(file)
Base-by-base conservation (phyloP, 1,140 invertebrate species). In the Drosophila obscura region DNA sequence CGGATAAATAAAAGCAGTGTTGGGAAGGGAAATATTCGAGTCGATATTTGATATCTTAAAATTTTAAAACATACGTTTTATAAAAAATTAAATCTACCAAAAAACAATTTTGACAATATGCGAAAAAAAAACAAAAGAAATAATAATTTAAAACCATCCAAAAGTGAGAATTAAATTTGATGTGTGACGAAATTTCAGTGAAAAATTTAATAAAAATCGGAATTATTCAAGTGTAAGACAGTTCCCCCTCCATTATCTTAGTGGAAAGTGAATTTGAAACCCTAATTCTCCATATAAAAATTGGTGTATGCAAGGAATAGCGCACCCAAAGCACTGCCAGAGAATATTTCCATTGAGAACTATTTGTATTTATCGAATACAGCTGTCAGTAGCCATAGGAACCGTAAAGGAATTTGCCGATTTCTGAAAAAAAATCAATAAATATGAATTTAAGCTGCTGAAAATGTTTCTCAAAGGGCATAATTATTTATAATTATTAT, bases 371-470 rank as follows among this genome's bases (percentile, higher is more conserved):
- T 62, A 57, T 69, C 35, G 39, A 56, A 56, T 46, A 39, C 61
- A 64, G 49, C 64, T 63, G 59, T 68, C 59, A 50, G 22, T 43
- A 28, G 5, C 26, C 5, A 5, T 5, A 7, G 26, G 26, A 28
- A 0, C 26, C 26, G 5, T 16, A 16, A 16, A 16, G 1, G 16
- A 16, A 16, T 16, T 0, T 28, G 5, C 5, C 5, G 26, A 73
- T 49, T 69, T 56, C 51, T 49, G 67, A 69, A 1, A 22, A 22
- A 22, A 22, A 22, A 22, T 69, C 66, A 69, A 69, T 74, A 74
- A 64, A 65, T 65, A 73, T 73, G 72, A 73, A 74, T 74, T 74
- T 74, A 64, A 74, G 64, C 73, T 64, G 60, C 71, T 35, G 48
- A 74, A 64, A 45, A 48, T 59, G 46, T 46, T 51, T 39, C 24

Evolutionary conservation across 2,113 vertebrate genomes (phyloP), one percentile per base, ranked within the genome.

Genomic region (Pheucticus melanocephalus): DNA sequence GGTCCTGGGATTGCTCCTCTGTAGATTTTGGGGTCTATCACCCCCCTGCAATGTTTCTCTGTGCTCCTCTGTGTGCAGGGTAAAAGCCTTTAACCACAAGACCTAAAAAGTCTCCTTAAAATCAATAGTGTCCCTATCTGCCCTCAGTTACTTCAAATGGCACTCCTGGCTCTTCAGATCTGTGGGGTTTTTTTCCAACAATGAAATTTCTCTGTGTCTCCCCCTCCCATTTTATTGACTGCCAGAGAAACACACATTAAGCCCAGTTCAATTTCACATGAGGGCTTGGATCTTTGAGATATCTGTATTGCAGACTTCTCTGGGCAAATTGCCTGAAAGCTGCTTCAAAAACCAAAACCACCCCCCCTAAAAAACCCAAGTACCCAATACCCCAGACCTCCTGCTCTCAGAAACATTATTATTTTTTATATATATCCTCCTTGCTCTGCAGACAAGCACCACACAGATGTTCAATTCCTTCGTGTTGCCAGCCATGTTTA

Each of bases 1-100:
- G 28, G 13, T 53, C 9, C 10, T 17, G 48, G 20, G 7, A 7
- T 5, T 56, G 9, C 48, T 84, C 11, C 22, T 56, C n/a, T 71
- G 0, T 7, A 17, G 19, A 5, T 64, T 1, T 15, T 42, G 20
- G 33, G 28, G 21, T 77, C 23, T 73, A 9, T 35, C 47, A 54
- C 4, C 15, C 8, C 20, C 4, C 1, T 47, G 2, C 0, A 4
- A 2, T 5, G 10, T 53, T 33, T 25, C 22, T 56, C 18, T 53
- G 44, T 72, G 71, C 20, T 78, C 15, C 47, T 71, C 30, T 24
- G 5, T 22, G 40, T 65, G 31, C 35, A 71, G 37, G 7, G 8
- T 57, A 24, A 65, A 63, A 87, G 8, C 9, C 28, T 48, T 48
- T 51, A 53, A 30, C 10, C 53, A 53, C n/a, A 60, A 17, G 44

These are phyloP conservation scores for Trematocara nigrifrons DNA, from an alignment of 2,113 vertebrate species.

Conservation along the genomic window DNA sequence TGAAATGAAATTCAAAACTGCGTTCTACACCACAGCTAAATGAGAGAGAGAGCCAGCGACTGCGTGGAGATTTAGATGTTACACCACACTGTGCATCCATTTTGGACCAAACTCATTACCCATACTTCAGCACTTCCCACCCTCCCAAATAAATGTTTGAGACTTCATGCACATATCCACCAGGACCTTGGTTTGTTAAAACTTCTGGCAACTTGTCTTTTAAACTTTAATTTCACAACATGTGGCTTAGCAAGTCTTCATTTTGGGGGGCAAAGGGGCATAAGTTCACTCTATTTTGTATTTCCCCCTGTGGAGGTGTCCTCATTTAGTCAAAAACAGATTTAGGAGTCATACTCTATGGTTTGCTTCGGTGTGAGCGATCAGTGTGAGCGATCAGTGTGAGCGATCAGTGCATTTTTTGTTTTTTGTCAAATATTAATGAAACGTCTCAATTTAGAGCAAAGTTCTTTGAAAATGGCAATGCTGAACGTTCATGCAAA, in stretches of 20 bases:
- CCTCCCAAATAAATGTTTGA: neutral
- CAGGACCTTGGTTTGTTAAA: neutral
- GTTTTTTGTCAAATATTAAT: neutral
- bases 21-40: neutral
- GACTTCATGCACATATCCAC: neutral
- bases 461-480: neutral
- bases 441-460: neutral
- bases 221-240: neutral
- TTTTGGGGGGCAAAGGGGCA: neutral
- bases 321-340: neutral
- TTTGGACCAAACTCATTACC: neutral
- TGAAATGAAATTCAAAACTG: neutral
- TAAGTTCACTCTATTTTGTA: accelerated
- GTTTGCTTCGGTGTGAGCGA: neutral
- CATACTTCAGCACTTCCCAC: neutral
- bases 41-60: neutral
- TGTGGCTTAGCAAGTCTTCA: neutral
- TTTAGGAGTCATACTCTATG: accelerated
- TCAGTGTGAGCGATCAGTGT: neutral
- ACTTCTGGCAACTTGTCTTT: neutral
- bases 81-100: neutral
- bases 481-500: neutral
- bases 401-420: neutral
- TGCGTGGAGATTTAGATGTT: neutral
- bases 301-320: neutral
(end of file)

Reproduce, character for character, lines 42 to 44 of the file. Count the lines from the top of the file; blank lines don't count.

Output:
- bases 41-60: neutral
- TGTGGCTTAGCAAGTCTTCA: neutral
- TTTAGGAGTCATACTCTATG: accelerated